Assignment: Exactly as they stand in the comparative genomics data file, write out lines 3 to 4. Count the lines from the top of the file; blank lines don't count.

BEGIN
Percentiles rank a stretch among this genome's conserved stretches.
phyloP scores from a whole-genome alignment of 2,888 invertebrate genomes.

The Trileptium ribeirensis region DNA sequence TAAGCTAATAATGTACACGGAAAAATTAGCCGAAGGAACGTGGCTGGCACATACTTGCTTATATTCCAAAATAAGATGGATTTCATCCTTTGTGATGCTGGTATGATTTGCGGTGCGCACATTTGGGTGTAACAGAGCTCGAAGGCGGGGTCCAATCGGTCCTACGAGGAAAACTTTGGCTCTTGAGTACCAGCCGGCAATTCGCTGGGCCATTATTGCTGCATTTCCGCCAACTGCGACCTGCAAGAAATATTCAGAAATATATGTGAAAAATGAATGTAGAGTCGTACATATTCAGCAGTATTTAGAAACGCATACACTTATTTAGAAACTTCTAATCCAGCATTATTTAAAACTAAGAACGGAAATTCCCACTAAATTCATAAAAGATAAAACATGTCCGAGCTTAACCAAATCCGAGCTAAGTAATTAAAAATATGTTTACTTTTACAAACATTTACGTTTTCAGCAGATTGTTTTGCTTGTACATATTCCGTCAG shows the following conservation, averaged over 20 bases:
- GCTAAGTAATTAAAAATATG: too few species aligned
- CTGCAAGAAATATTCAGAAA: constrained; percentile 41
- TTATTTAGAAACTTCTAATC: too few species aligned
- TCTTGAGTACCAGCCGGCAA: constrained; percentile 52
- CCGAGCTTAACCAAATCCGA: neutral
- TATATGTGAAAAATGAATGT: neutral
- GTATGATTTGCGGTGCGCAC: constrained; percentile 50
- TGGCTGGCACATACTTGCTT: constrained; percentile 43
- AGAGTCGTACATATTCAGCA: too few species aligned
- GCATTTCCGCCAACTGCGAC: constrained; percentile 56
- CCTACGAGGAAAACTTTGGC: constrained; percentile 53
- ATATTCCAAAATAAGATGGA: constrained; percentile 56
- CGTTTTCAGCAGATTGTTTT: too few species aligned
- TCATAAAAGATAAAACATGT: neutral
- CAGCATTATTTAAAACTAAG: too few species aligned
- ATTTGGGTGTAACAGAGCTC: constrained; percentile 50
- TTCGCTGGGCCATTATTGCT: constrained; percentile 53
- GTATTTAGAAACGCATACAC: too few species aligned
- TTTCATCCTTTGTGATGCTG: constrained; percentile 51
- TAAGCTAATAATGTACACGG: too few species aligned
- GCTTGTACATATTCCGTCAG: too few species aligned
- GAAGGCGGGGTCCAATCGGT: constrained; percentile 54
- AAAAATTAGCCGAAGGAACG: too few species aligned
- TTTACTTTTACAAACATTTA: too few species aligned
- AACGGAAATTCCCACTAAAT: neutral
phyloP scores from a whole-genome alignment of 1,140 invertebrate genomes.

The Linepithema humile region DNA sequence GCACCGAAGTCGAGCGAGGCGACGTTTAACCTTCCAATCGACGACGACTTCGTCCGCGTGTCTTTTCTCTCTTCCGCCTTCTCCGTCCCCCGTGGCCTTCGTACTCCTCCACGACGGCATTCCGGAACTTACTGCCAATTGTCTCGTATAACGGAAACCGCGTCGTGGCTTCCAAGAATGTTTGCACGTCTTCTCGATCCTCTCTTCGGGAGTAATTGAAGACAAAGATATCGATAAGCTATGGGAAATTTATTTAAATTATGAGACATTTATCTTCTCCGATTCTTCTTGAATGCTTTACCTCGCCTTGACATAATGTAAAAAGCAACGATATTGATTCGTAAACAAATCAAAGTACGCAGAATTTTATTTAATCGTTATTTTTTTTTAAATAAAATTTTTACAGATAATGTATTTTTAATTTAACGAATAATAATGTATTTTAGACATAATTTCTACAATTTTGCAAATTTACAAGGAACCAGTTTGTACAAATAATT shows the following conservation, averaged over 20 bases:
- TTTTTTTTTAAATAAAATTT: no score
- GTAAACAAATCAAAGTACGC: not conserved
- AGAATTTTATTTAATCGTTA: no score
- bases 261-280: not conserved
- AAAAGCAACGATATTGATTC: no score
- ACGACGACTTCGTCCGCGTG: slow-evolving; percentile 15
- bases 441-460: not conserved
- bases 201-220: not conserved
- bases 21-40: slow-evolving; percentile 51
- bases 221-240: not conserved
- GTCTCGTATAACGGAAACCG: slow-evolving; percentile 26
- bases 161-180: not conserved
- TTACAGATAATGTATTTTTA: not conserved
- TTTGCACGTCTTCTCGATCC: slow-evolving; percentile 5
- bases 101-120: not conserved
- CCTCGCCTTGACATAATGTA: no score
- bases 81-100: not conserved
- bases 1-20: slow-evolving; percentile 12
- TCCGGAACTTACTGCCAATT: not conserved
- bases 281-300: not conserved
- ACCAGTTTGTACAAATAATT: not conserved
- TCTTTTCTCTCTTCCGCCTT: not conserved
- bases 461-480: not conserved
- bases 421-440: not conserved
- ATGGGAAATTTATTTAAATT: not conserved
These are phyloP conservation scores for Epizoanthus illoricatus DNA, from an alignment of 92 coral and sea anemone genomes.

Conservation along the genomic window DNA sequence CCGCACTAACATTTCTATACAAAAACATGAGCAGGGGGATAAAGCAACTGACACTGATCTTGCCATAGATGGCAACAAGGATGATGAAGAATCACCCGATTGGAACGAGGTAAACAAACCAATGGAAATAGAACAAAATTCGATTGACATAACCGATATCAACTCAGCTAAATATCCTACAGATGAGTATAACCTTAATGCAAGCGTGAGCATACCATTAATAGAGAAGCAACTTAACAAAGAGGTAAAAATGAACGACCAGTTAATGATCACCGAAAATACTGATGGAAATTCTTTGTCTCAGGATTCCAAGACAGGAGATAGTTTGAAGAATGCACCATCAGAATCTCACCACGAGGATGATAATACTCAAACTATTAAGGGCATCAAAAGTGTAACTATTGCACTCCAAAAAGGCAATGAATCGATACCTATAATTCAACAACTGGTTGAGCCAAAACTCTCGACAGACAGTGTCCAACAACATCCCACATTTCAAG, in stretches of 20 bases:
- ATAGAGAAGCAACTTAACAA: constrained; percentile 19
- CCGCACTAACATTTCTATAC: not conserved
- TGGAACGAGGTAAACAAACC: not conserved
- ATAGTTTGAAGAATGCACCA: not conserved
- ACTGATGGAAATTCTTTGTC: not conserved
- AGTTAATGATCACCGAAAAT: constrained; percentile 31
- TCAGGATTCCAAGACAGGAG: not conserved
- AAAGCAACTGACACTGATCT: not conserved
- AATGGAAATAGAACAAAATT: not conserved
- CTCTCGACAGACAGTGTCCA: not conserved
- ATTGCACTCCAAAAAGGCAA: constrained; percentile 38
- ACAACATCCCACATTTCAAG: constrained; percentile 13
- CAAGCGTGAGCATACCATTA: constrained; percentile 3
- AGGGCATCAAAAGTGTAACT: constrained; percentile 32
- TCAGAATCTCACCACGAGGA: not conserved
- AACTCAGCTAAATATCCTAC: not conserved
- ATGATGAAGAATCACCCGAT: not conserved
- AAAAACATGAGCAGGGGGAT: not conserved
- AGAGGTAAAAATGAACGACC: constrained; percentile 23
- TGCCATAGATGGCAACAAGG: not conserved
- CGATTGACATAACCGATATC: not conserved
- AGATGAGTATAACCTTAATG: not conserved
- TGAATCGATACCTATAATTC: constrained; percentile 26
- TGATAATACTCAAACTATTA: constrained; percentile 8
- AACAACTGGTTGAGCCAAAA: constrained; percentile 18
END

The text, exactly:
The Trileptium ribeirensis region DNA sequence TAAGCTAATAATGTACACGGAAAAATTAGCCGAAGGAACGTGGCTGGCACATACTTGCTTATATTCCAAAATAAGATGGATTTCATCCTTTGTGATGCTGGTATGATTTGCGGTGCGCACATTTGGGTGTAACAGAGCTCGAAGGCGGGGTCCAATCGGTCCTACGAGGAAAACTTTGGCTCTTGAGTACCAGCCGGCAATTCGCTGGGCCATTATTGCTGCATTTCCGCCAACTGCGACCTGCAAGAAATATTCAGAAATATATGTGAAAAATGAATGTAGAGTCGTACATATTCAGCAGTATTTAGAAACGCATACACTTATTTAGAAACTTCTAATCCAGCATTATTTAAAACTAAGAACGGAAATTCCCACTAAATTCATAAAAGATAAAACATGTCCGAGCTTAACCAAATCCGAGCTAAGTAATTAAAAATATGTTTACTTTTACAAACATTTACGTTTTCAGCAGATTGTTTTGCTTGTACATATTCCGTCAG shows the following conservation, averaged over 20 bases:
- GCTAAGTAATTAAAAATATG: too few species aligned